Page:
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Markkula Center for Applied Ethics

Identifying Project Stakeholders

Rafael Guerrero

Before proceeding with the capstone project, you and your team must understand the broader implications of your design solution. Engineers are responsible for considering each variable in the engineering design process that could potentially compromise the effectiveness, appropriateness, and safety of the design. As engineering is a people’s service, it is crucial for your team to begin the design process with a full understanding of the people, communities, businesses, and environments that could be affected by the building, testing, and implementation of your design.

Analysis of the possible outcomes of your design is crucial in determining the “scope” of your project, or the scale of which the positive and negative effects of your design project will be experienced. While a custom-made sewage system may not necessarily be a project that can be implemented across multiple communities, products like the EpiPen, pepper spray, and even the flashlight have applications in different environments, countries, and demographics. The scope of your project can be thought of as a product of two considerations regarding the impact of your design solution: identification of the project stakeholders and the inherent risks that could be experienced by these stakeholders as a result of implementing your design solution.

Who and what are the project stakeholders?

Stakeholders are the people, communities, businesses, and environments that experience the direct or indirect effects from the implementation of a decision. From a senior design project perspective, project stakeholders are defined in a similar way. These are entities that have a “stake” in design changes and the implementation of your engineering solution, whose needs, wants, and concerns influence the design. What makes the role of the project stakeholder prevalent in engineering ethics, however, is that the stakeholder or stakeholders can change as your design team continues to iterate upon your design.

Designating Project Stakeholders

What may seem as a simple designer/customer interaction within engineering design can carry with it a deep, interconnected web of stakeholders that will experience the effects of design decisions-- both good and bad. For example the implementation of a new vaccine carries with it a long list of people who may be considered project stakeholders: the patients who may or may not react poorly to the vaccine, medical staff who have to be trained in how to deliver the vaccine, the health insurance providers that people must go through to access the vaccine, the animals that would have the vaccine tested on them, and concerned citizens who would not want to see the new vaccine become required of them or their families.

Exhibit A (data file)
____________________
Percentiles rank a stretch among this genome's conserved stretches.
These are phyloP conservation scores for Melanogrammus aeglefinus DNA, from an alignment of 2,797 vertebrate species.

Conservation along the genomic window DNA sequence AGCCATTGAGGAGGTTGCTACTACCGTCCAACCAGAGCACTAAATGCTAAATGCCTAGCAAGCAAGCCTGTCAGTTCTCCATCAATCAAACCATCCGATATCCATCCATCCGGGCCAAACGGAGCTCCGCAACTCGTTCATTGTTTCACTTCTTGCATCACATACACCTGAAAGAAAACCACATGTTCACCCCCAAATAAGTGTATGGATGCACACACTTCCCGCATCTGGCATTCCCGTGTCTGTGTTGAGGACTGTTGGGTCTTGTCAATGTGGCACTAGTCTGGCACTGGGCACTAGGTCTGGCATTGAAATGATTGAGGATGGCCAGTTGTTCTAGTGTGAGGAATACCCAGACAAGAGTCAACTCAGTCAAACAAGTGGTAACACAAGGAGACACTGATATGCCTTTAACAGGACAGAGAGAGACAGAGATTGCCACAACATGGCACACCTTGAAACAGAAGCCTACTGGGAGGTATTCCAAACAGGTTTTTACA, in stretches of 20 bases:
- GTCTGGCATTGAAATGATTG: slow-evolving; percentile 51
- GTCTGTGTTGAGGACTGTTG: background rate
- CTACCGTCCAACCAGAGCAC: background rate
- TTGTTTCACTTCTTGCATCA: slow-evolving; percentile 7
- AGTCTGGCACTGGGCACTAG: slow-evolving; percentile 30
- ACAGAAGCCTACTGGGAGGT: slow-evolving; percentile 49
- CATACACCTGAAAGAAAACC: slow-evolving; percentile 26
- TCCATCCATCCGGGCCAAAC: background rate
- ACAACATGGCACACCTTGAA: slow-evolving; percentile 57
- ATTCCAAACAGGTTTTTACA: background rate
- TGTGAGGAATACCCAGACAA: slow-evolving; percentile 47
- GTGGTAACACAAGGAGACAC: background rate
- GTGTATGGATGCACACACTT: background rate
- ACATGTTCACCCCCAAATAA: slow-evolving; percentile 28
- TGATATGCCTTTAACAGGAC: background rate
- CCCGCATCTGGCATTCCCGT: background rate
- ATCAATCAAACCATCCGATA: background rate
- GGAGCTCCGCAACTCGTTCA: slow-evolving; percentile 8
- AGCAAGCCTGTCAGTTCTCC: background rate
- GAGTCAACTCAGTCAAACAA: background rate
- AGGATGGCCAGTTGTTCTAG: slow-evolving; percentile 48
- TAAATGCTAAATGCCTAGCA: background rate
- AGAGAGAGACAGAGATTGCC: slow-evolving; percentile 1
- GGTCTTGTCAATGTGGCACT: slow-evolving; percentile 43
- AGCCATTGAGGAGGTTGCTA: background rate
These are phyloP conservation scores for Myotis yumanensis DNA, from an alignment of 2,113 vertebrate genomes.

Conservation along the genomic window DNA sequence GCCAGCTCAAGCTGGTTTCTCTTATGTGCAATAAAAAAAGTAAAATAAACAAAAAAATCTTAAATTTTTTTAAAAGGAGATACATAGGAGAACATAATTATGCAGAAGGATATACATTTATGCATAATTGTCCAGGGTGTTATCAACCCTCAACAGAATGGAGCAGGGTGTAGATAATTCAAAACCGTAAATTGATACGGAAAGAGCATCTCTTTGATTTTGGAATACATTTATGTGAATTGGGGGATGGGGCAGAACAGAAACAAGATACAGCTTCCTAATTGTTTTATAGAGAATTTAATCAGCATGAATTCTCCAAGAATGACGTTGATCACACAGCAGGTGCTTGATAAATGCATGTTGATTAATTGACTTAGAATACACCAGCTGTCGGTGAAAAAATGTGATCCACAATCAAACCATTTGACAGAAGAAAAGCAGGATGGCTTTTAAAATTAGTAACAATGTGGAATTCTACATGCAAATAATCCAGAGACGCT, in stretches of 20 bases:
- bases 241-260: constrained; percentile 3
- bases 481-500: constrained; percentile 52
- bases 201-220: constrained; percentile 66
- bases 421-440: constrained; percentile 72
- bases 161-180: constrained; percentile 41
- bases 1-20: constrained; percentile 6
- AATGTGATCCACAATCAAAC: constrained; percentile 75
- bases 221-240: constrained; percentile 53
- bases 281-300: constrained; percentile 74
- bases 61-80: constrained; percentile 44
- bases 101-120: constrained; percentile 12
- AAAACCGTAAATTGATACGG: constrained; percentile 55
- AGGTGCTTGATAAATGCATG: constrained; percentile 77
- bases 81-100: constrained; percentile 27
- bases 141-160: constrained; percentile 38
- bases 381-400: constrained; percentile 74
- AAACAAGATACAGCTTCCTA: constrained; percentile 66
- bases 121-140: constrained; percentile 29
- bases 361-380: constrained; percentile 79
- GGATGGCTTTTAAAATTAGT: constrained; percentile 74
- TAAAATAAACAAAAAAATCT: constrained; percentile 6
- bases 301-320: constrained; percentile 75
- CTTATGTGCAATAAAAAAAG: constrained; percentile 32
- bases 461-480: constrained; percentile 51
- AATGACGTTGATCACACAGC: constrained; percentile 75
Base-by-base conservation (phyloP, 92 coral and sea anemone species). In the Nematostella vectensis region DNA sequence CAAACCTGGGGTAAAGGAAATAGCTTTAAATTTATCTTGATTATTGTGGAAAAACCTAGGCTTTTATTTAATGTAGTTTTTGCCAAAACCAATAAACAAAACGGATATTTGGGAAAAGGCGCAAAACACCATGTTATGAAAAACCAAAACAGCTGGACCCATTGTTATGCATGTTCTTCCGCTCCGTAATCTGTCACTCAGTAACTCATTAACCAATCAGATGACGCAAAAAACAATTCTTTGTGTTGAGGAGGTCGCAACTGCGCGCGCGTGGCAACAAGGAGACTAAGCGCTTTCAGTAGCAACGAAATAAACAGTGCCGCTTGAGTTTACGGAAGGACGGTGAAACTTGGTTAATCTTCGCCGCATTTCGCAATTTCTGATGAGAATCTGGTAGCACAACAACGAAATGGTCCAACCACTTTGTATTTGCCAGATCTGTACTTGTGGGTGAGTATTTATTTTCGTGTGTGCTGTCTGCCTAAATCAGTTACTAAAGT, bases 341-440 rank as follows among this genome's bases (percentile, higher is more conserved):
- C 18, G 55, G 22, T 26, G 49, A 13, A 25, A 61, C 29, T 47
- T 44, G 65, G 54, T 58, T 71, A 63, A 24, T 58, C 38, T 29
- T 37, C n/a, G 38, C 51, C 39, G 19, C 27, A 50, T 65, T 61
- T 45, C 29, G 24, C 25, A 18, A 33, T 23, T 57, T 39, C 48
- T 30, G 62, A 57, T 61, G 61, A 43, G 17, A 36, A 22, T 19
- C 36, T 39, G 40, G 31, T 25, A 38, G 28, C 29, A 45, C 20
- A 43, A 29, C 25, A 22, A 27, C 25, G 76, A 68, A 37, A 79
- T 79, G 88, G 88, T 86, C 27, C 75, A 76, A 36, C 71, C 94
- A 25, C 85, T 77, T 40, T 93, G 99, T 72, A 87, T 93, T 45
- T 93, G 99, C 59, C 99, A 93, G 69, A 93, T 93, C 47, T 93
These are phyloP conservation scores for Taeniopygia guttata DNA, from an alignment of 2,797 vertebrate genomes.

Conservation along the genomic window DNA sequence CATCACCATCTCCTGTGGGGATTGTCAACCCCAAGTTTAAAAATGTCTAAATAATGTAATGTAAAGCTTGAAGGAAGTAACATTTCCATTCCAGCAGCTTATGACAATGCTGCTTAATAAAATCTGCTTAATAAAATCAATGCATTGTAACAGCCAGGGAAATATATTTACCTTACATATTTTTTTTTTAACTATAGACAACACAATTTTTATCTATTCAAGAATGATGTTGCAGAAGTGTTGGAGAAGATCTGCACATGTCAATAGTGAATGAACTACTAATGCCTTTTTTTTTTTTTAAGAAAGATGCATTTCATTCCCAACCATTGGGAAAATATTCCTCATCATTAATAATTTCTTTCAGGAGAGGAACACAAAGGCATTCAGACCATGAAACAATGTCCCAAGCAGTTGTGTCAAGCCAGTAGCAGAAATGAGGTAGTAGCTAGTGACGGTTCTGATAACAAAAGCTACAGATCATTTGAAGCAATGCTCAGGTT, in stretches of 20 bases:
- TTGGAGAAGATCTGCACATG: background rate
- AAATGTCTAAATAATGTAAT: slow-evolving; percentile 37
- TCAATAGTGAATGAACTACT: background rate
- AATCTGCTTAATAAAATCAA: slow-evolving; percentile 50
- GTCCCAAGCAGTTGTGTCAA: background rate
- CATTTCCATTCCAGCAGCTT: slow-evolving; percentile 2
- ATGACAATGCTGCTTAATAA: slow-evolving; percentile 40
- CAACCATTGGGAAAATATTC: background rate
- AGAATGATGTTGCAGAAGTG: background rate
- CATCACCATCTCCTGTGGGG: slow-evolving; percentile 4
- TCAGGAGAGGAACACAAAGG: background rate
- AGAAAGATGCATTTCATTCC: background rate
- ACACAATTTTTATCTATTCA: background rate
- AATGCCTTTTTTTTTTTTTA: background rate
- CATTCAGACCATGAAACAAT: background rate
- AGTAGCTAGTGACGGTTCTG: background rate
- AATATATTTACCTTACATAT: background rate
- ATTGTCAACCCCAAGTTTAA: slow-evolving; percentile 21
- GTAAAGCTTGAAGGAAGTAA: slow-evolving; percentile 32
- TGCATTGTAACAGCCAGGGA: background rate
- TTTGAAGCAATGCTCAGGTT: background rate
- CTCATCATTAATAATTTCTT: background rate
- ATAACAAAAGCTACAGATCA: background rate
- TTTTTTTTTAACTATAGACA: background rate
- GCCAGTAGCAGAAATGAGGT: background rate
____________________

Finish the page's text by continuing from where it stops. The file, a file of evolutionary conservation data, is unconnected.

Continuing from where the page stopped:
Even with projects as relatively small as your senior design project, many project stakeholders may be considered directly or indirectly affected by the choices your team makes with your design. It is definitely not possible to know at the onset of the design process all the stakeholders that will be affected by your project. At the very least, you and your team should take the time to consider the more immediate network of stakeholders that would experience the benefits and possible harms of implementing your project. Specific demographics, communities, business competitors, and ecosystems are types of stakeholders that can be considered in determining an ethical scope of your design project.

Some questions that can help you identify project stakeholders are:

  • Demographics:
    • Who is your design intended for? How many people is it intended for?
    • How will your design be used on a daily basis? By whom?
    • Who will directly purchase your design? Is that your final customer?
    • Does your design complete jobs that are currently done by people? How will these people’s livelihoods be affected?
  • Communities:
    • Does a specific social/economic/racial/age/gender/religious group benefit more than others with the implementation of your design? Does it harm a certain group of people more than others?
    • Does your design respect legal codes, or can it potentially pose a legal risk to the people that own or operate it?
    • What benefits or harms that did not previously exist in this community might result from implementing your design? Are these long or short term effects?
  • Business competitors:
    • Does your design fairly compete with other existing products and businesses?
    • Can your design be the center of a new business? How will this new business compete with an existing product or business?
    • Does your design require trade secrets that are meant to be kept within the design team? Who will have access to this “proprietary information”?
    • Will your design threaten local businesses and the local economy?
  • Environments/key ecosystems:
    • How will your design be properly repurposed or disposed of at the end of its life?
    • What resources does your design expend in fabrication, operation, and testing, and who will be responsible for providing those resources?
    • Does your design necessitate animal testing? If so, how is the ethical care of these animals accounted for?
Jun 29, 2018